2014-05-01

    The major 2013 Stratospheric Sudden Warming was followed in the troposphere by cold air outbreaks over Western Europe from January 12 to 25. In the stratosphere, the polar vortex started moving towards Russia at the end of December 2012 and split on January 7. The vortex splitting was accompanied by an anticyclonic circulation above north Atlantic and Norwegian Sea. The meteorological situation in the troposphere from January 10 to 25 was characterized by a blocking ridge over eastern Atlantic and an anticyclonic cell over Norwegian Sea. This regime was associated to northerly and easterly flows over Western Europe that led to cold air outbreaks. For this event, WRF simulations (Weather, Research and Forecasting) are performed in a domain covering the northern Hemisphere with a resolution of 60 km and extending vertically from surface to 250 Pa. The model is nudged towards ECMWF meteorological analyses (91 levels) over a period extending from 1 to 5 January only, in order to leave the stratosphere-troposphere as unconstrained as possible. In this case, the model is able to approximately reproduce weather forecasts in the troposphere from January 5 to 15. Sensitivity experiments are performed consisting in perturbing the initial conditions on January 5 by adding a warm source in the stratosphere. Numerical results indicate that the Atlantic ridge is reinforced, which results in lower surface temperatures over Western Europe. This work has been performed as part of the european project ARISE.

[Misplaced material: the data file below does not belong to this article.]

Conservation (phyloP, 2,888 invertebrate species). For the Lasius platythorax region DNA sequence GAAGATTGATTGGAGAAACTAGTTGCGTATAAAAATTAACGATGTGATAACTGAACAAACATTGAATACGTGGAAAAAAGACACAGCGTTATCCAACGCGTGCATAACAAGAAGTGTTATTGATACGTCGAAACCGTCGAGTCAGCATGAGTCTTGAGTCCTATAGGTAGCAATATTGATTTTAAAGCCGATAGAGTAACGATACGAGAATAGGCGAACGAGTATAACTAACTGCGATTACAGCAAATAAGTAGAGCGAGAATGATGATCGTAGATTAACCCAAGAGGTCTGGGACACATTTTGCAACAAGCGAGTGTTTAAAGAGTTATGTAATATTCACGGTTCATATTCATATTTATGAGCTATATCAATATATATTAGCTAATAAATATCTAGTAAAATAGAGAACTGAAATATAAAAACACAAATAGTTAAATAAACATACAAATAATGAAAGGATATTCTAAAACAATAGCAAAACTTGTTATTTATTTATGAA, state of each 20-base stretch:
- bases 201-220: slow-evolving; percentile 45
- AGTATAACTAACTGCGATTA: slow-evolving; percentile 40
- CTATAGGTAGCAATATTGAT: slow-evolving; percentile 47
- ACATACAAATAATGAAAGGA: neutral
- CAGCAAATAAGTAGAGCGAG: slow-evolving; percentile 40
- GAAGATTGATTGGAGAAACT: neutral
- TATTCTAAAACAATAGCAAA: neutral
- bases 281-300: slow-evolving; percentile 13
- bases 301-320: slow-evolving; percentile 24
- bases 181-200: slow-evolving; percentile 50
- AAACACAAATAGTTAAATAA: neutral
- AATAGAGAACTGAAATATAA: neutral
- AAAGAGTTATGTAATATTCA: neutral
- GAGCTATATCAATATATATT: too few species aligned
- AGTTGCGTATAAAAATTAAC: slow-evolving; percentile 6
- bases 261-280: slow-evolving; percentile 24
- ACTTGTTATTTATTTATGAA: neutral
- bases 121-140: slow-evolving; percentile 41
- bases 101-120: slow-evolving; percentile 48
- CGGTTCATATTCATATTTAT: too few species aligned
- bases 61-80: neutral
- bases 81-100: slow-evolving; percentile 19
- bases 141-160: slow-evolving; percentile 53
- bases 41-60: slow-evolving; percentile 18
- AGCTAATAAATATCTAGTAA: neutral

17. "Fatties Cause Global Warming": Fat Pedagogy and Environmental Education

    ERIC Educational Resources Information Center

    Russell, Constance; Cameron, Erin; Socha, Teresa; McNinch, Hannah

    2013-01-01

    Environmental education is one site of many that reinforces dominant obesity discourses and weight-based oppression through privileging fit, able bodies. Using personal narratives and insights from the nascent field of fat studies, we offer a critical analysis of obesity discourse in environmental writing in general and environmental education in…

  18. Environmental harm of hidden subsidies: global warming and acidification.

    PubMed

    van Beers, Cees; van den Bergh, Jeroen C J M

    2009-09-01

    We investigate environmental impacts of off-budget or indirect subsidies, which, unlike on-budget subsidies, are not visible in government budgets. Such subsidies have received little attention in economic and environmental research, even though they may be at least as important from an environmental perspective as on-budget subsidies. We offer a typology of indirect subsidies. Next, we estimate the magnitude of these subsidies and their impact on greenhouse gas (GHG) and acidifying emissions for the agriculture, energy, and transport sectors in The Netherlands. The calculations are based on a model approach that translates a particular subsidy into price and quantity changes using empirical elasticities, followed by environmental effect estimates using pollution-intensity parameters. The various environmental pollution effects are aggregated into environmental indicators. The results show, among others, that GHG emissions caused by off-budget subsidies contribute to more than 30% of the policy targets specified by the Kyoto Protocol for CO2 emissions reduction by The Netherlands. Reforming or removing off-budget subsidies may thus be an important strategy of effective climate policy. PMID:19860158

  19. Analyzing numerics of bulk microphysics schemes in Community models: warm rain processes

    NASA Astrophysics Data System (ADS)

    Sednev, I.; Menon, S.

    2011-06-01